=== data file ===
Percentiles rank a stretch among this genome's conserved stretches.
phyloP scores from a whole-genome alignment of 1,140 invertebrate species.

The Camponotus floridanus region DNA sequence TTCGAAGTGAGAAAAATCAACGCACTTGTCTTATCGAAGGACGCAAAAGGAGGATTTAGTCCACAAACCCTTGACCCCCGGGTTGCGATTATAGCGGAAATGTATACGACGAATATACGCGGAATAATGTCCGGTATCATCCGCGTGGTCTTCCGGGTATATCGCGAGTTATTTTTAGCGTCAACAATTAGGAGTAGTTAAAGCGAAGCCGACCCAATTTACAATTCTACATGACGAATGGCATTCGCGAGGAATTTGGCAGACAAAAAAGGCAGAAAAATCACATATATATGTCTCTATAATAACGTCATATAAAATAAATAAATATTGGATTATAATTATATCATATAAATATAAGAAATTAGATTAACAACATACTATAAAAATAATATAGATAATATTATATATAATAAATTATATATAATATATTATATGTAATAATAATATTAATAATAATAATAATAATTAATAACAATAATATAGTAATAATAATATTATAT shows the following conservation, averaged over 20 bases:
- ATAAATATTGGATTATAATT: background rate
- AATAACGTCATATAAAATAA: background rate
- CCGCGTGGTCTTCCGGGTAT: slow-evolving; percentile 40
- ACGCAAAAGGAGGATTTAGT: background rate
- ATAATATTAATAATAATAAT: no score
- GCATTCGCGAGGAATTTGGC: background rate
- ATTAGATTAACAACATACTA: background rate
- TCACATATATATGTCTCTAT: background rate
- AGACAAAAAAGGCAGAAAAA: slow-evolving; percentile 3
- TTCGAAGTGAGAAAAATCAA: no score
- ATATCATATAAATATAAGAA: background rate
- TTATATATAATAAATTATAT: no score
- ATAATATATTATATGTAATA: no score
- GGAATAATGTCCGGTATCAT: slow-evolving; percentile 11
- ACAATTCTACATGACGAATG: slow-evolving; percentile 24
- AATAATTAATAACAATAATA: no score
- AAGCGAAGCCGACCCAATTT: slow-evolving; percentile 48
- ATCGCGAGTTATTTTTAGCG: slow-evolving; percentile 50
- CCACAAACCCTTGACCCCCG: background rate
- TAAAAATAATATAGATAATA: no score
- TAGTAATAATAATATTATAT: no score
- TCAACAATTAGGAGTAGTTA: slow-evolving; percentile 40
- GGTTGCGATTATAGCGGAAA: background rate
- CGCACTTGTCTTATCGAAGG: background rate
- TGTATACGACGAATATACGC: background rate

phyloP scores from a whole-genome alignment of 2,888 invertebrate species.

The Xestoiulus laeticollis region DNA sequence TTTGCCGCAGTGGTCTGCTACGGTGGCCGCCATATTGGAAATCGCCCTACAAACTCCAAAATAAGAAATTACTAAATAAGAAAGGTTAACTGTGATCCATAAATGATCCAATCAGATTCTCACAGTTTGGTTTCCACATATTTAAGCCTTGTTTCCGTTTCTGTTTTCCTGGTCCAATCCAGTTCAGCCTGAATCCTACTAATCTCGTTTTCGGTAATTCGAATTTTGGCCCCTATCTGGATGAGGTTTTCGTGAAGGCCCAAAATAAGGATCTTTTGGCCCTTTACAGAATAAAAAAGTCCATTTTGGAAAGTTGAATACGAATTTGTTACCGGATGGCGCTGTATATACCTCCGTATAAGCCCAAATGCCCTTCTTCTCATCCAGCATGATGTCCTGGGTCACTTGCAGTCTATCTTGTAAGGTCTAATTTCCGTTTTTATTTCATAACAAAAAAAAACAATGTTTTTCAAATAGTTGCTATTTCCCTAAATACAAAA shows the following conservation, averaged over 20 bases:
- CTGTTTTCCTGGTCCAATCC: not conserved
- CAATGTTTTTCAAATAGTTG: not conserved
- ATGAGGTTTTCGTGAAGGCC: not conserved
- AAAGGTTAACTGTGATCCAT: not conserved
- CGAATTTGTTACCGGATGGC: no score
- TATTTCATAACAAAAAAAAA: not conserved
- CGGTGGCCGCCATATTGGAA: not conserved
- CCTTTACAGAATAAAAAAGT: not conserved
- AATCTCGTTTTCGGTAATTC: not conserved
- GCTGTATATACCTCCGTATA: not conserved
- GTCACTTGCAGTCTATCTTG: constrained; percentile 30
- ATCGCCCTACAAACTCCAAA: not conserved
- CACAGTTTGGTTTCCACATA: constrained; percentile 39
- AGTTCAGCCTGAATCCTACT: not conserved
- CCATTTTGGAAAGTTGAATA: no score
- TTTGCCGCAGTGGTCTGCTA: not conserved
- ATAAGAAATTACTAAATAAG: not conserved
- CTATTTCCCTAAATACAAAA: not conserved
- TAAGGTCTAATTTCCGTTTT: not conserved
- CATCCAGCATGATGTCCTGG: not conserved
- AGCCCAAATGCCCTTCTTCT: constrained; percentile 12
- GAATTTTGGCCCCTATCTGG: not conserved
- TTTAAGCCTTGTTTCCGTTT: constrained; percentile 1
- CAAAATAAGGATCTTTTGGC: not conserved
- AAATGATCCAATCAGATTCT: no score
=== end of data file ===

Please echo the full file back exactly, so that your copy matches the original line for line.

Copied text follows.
Percentiles rank a stretch among this genome's conserved stretches.
phyloP scores from a whole-genome alignment of 1,140 invertebrate species.

The Camponotus floridanus region DNA sequence TTCGAAGTGAGAAAAATCAACGCACTTGTCTTATCGAAGGACGCAAAAGGAGGATTTAGTCCACAAACCCTTGACCCCCGGGTTGCGATTATAGCGGAAATGTATACGACGAATATACGCGGAATAATGTCCGGTATCATCCGCGTGGTCTTCCGGGTATATCGCGAGTTATTTTTAGCGTCAACAATTAGGAGTAGTTAAAGCGAAGCCGACCCAATTTACAATTCTACATGACGAATGGCATTCGCGAGGAATTTGGCAGACAAAAAAGGCAGAAAAATCACATATATATGTCTCTATAATAACGTCATATAAAATAAATAAATATTGGATTATAATTATATCATATAAATATAAGAAATTAGATTAACAACATACTATAAAAATAATATAGATAATATTATATATAATAAATTATATATAATATATTATATGTAATAATAATATTAATAATAATAATAATAATTAATAACAATAATATAGTAATAATAATATTATAT shows the following conservation, averaged over 20 bases:
- ATAAATATTGGATTATAATT: background rate
- AATAACGTCATATAAAATAA: background rate
- CCGCGTGGTCTTCCGGGTAT: slow-evolving; percentile 40
- ACGCAAAAGGAGGATTTAGT: background rate
- ATAATATTAATAATAATAAT: no score
- GCATTCGCGAGGAATTTGGC: background rate
- ATTAGATTAACAACATACTA: background rate
- TCACATATATATGTCTCTAT: background rate
- AGACAAAAAAGGCAGAAAAA: slow-evolving; percentile 3
- TTCGAAGTGAGAAAAATCAA: no score
- ATATCATATAAATATAAGAA: background rate
- TTATATATAATAAATTATAT: no score
- ATAATATATTATATGTAATA: no score
- GGAATAATGTCCGGTATCAT: slow-evolving; percentile 11
- ACAATTCTACATGACGAATG: slow-evolving; percentile 24
- AATAATTAATAACAATAATA: no score
- AAGCGAAGCCGACCCAATTT: slow-evolving; percentile 48
- ATCGCGAGTTATTTTTAGCG: slow-evolving; percentile 50
- CCACAAACCCTTGACCCCCG: background rate
- TAAAAATAATATAGATAATA: no score
- TAGTAATAATAATATTATAT: no score
- TCAACAATTAGGAGTAGTTA: slow-evolving; percentile 40
- GGTTGCGATTATAGCGGAAA: background rate
- CGCACTTGTCTTATCGAAGG: background rate
- TGTATACGACGAATATACGC: background rate

phyloP scores from a whole-genome alignment of 2,888 invertebrate species.

The Xestoiulus laeticollis region DNA sequence TTTGCCGCAGTGGTCTGCTACGGTGGCCGCCATATTGGAAATCGCCCTACAAACTCCAAAATAAGAAATTACTAAATAAGAAAGGTTAACTGTGATCCATAAATGATCCAATCAGATTCTCACAGTTTGGTTTCCACATATTTAAGCCTTGTTTCCGTTTCTGTTTTCCTGGTCCAATCCAGTTCAGCCTGAATCCTACTAATCTCGTTTTCGGTAATTCGAATTTTGGCCCCTATCTGGATGAGGTTTTCGTGAAGGCCCAAAATAAGGATCTTTTGGCCCTTTACAGAATAAAAAAGTCCATTTTGGAAAGTTGAATACGAATTTGTTACCGGATGGCGCTGTATATACCTCCGTATAAGCCCAAATGCCCTTCTTCTCATCCAGCATGATGTCCTGGGTCACTTGCAGTCTATCTTGTAAGGTCTAATTTCCGTTTTTATTTCATAACAAAAAAAAACAATGTTTTTCAAATAGTTGCTATTTCCCTAAATACAAAA shows the following conservation, averaged over 20 bases:
- CTGTTTTCCTGGTCCAATCC: not conserved
- CAATGTTTTTCAAATAGTTG: not conserved
- ATGAGGTTTTCGTGAAGGCC: not conserved
- AAAGGTTAACTGTGATCCAT: not conserved
- CGAATTTGTTACCGGATGGC: no score
- TATTTCATAACAAAAAAAAA: not conserved
- CGGTGGCCGCCATATTGGAA: not conserved
- CCTTTACAGAATAAAAAAGT: not conserved
- AATCTCGTTTTCGGTAATTC: not conserved
- GCTGTATATACCTCCGTATA: not conserved
- GTCACTTGCAGTCTATCTTG: constrained; percentile 30
- ATCGCCCTACAAACTCCAAA: not conserved
- CACAGTTTGGTTTCCACATA: constrained; percentile 39
- AGTTCAGCCTGAATCCTACT: not conserved
- CCATTTTGGAAAGTTGAATA: no score
- TTTGCCGCAGTGGTCTGCTA: not conserved
- ATAAGAAATTACTAAATAAG: not conserved
- CTATTTCCCTAAATACAAAA: not conserved
- TAAGGTCTAATTTCCGTTTT: not conserved
- CATCCAGCATGATGTCCTGG: not conserved
- AGCCCAAATGCCCTTCTTCT: constrained; percentile 12
- GAATTTTGGCCCCTATCTGG: not conserved
- TTTAAGCCTTGTTTCCGTTT: constrained; percentile 1
- CAAAATAAGGATCTTTTGGC: not conserved
- AAATGATCCAATCAGATTCT: no score